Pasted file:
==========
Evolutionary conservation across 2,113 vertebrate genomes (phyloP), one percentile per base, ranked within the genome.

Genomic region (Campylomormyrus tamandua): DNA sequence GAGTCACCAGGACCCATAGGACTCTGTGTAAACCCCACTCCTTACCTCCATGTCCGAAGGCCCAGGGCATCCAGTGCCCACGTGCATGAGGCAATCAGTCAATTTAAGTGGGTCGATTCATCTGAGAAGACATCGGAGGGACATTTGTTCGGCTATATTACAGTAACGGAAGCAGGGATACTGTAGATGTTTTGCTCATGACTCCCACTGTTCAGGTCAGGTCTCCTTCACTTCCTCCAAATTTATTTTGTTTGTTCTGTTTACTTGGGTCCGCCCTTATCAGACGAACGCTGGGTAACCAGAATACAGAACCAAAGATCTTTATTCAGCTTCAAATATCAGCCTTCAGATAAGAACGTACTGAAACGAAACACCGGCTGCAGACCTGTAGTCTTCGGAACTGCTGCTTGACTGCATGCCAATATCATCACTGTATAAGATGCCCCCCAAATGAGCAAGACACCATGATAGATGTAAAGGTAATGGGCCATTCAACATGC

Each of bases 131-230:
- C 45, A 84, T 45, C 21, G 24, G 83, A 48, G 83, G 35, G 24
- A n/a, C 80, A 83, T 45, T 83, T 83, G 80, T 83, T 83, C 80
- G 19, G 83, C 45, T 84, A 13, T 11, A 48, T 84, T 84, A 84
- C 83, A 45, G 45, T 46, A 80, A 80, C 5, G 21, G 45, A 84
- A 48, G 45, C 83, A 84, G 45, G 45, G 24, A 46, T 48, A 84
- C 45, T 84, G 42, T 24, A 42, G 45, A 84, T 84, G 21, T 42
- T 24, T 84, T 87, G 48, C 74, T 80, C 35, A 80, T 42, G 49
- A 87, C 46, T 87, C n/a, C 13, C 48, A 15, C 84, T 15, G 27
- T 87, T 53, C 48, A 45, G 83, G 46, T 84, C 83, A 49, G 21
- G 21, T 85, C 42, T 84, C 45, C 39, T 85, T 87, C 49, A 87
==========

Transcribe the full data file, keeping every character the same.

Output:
Evolutionary conservation across 2,113 vertebrate genomes (phyloP), one percentile per base, ranked within the genome.

Genomic region (Campylomormyrus tamandua): DNA sequence GAGTCACCAGGACCCATAGGACTCTGTGTAAACCCCACTCCTTACCTCCATGTCCGAAGGCCCAGGGCATCCAGTGCCCACGTGCATGAGGCAATCAGTCAATTTAAGTGGGTCGATTCATCTGAGAAGACATCGGAGGGACATTTGTTCGGCTATATTACAGTAACGGAAGCAGGGATACTGTAGATGTTTTGCTCATGACTCCCACTGTTCAGGTCAGGTCTCCTTCACTTCCTCCAAATTTATTTTGTTTGTTCTGTTTACTTGGGTCCGCCCTTATCAGACGAACGCTGGGTAACCAGAATACAGAACCAAAGATCTTTATTCAGCTTCAAATATCAGCCTTCAGATAAGAACGTACTGAAACGAAACACCGGCTGCAGACCTGTAGTCTTCGGAACTGCTGCTTGACTGCATGCCAATATCATCACTGTATAAGATGCCCCCCAAATGAGCAAGACACCATGATAGATGTAAAGGTAATGGGCCATTCAACATGC

Each of bases 131-230:
- C 45, A 84, T 45, C 21, G 24, G 83, A 48, G 83, G 35, G 24
- A n/a, C 80, A 83, T 45, T 83, T 83, G 80, T 83, T 83, C 80
- G 19, G 83, C 45, T 84, A 13, T 11, A 48, T 84, T 84, A 84
- C 83, A 45, G 45, T 46, A 80, A 80, C 5, G 21, G 45, A 84
- A 48, G 45, C 83, A 84, G 45, G 45, G 24, A 46, T 48, A 84
- C 45, T 84, G 42, T 24, A 42, G 45, A 84, T 84, G 21, T 42
- T 24, T 84, T 87, G 48, C 74, T 80, C 35, A 80, T 42, G 49
- A 87, C 46, T 87, C n/a, C 13, C 48, A 15, C 84, T 15, G 27
- T 87, T 53, C 48, A 45, G 83, G 46, T 84, C 83, A 49, G 21
- G 21, T 85, C 42, T 84, C 45, C 39, T 85, T 87, C 49, A 87